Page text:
What’s cooking in the ETB corridors?


As an Englishman in Amsterdam, there are many exotic new treats for me to indulge in.  For example, this month I’ve eaten myself through two chocolate Ms.  However, being my second Christmas in a row spent away from the island, it’s all too easy to notice the absence of the familiar in the presence of the novel.  That’s why tonight I’m preparing mince pies to take on tomorrow’s traditional Christmas Eve Crawl.

Mince pies

Mince pies

Mince pies aren’t everyone’s favourite bite, but I reckon you could get a lot worse.  What’s strange is that these gems are only broken out for the Christmas period and neglected for the rest of the year.

You can make mince pies with a variety of pastry, but my favourite is shortbread pastry.  If you don’t know what shortbread is, that’s for another post.  The main source of international misunderstanding, however, is the mincemeat.  Up until about the 20th century this substance did indeed contain a form of meat but, unlike minced meat, contemporary mincemeat is usually a mixture of fruit, spices, spirits and animal fat.  In popular culture mincemeat has become something of a misnomer.  It’s entirely possible to make mincemeat at home if you have the ingredients to hand, but at this time of year it’s easy to find jars of mincemeat on the English supermarket shelves.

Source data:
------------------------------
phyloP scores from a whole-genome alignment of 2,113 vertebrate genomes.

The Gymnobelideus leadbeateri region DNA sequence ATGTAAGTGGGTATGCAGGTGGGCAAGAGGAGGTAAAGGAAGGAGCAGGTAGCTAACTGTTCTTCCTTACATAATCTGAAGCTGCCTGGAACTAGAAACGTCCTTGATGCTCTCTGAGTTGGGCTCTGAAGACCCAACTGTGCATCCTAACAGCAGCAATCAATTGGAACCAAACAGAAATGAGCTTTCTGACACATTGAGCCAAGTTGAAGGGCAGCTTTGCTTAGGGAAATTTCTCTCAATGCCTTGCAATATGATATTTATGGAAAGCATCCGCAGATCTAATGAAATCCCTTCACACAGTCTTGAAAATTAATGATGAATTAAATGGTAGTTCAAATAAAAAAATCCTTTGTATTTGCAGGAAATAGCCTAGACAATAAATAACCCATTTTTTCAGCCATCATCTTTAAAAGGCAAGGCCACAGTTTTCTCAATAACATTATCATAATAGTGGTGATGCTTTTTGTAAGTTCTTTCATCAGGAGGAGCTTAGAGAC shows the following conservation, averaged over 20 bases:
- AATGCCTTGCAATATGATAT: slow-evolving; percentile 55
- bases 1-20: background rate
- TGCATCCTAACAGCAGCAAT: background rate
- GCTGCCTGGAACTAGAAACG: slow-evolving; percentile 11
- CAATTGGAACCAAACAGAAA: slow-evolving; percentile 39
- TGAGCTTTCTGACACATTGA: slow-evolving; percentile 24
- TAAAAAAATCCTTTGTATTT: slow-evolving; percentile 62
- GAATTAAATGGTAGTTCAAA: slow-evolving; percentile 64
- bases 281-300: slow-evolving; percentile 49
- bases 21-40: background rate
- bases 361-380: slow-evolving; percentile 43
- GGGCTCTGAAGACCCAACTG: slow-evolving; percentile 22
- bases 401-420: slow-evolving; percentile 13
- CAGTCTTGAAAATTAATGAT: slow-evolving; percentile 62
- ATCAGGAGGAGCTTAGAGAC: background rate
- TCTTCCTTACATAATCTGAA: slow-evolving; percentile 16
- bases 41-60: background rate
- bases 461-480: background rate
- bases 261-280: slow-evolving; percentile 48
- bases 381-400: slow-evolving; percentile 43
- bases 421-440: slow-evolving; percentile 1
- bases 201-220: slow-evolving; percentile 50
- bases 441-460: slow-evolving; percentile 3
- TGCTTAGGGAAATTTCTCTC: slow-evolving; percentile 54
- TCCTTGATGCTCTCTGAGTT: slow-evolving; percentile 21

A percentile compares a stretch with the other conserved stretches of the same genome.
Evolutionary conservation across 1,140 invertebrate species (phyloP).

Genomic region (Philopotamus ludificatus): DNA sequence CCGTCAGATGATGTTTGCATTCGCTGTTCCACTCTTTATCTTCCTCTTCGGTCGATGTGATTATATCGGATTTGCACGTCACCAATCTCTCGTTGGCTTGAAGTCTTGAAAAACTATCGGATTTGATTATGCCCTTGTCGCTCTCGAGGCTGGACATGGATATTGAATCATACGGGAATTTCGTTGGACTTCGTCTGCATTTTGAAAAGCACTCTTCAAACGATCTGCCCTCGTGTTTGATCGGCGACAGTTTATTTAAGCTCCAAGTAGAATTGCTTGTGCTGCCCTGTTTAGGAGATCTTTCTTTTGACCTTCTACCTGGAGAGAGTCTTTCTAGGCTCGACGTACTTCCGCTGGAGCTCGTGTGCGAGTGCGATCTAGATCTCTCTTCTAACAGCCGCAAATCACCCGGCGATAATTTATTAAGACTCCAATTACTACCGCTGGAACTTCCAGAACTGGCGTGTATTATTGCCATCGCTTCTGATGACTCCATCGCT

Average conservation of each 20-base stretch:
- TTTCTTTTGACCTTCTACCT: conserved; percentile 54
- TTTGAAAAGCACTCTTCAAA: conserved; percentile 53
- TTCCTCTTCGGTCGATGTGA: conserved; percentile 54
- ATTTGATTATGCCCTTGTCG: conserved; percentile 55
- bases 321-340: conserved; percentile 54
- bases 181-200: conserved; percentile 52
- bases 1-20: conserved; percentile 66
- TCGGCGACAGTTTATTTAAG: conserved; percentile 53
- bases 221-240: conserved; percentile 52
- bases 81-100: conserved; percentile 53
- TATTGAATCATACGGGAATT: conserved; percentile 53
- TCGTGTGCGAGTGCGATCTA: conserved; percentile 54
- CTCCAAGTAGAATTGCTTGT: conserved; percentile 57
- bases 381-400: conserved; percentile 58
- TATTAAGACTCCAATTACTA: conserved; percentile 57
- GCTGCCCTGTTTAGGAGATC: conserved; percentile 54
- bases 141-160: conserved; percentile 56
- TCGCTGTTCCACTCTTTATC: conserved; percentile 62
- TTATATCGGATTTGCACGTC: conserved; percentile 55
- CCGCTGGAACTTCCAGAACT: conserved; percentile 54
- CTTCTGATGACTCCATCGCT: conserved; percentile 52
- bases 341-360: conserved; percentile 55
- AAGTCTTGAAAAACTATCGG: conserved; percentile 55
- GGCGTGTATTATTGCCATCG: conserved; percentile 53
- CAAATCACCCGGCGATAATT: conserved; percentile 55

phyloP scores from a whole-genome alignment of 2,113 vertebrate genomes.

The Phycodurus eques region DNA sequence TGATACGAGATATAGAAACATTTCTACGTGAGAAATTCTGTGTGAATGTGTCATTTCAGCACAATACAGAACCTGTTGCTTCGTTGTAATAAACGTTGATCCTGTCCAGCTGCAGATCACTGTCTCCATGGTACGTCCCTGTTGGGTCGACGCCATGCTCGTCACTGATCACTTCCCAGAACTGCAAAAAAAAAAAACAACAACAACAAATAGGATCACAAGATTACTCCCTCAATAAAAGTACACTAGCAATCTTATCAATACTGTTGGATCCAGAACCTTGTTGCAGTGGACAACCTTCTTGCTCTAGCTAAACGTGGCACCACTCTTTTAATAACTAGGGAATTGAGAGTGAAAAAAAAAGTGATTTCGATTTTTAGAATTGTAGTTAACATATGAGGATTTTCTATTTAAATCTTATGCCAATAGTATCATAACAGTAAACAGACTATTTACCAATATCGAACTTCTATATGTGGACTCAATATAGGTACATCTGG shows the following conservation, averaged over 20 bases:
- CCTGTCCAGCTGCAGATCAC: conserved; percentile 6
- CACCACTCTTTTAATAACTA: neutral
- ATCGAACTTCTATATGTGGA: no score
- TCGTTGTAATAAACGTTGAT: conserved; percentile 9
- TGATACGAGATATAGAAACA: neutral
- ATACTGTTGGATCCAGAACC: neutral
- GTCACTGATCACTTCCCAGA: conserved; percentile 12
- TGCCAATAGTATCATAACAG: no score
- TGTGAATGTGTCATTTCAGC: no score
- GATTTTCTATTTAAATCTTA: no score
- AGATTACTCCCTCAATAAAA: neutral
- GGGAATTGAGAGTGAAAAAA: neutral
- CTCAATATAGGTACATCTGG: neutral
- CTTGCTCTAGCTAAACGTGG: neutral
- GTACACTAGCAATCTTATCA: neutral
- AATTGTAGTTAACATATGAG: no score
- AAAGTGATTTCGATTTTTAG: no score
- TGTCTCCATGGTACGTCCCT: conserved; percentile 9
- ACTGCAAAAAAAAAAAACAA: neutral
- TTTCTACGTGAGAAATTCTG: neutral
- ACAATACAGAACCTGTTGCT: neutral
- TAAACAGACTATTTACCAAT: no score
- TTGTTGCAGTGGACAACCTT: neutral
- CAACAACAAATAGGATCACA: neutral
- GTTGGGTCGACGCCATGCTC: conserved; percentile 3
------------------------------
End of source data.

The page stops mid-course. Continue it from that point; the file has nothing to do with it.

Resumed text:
If you have the pastry and the filling, it’s pretty straightforward to clinch the deal on mince pies.  They don’t take much cooking, either – just stick them in the oven until the pastry turns golden brown.  Don’t be too eager for the first bite, though, or the mincemeat might end up burning a hole through the roof of your mouth while you tearfully try to spit it out into your hand.

Ice cream can seem a little over-indulgent to put next to a mince pie.  Alternatively, double cream is a perfect accompaniment to this fruity delight; it helps to cool the molten mincemeat and wets up the dry pastry too.  If you’re not convinced of this the first time round, it’s definitely worth going back for a second try.  Persistence is the cornerstone of gluttony.

Santa can’t bring me everything I want this Christmas, but at least for some things I can help myself.  Thinking optimistically, if I get these bad boys right I might even be able to harvest a few Dutch converts to worship at the altar of mince pies.  Merry Christmas.

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About Michael

Arrogance, hostility, parsimony, rapacity, impatience; the five humours of the Englishman abroad are my most positive features and also my guide and solace through tribulations. I delight in coffee, cheese, and the music of Ray Charles, and you can catch me trying to form a queue anywhere from Centraal Station to Hoofddorpplein.

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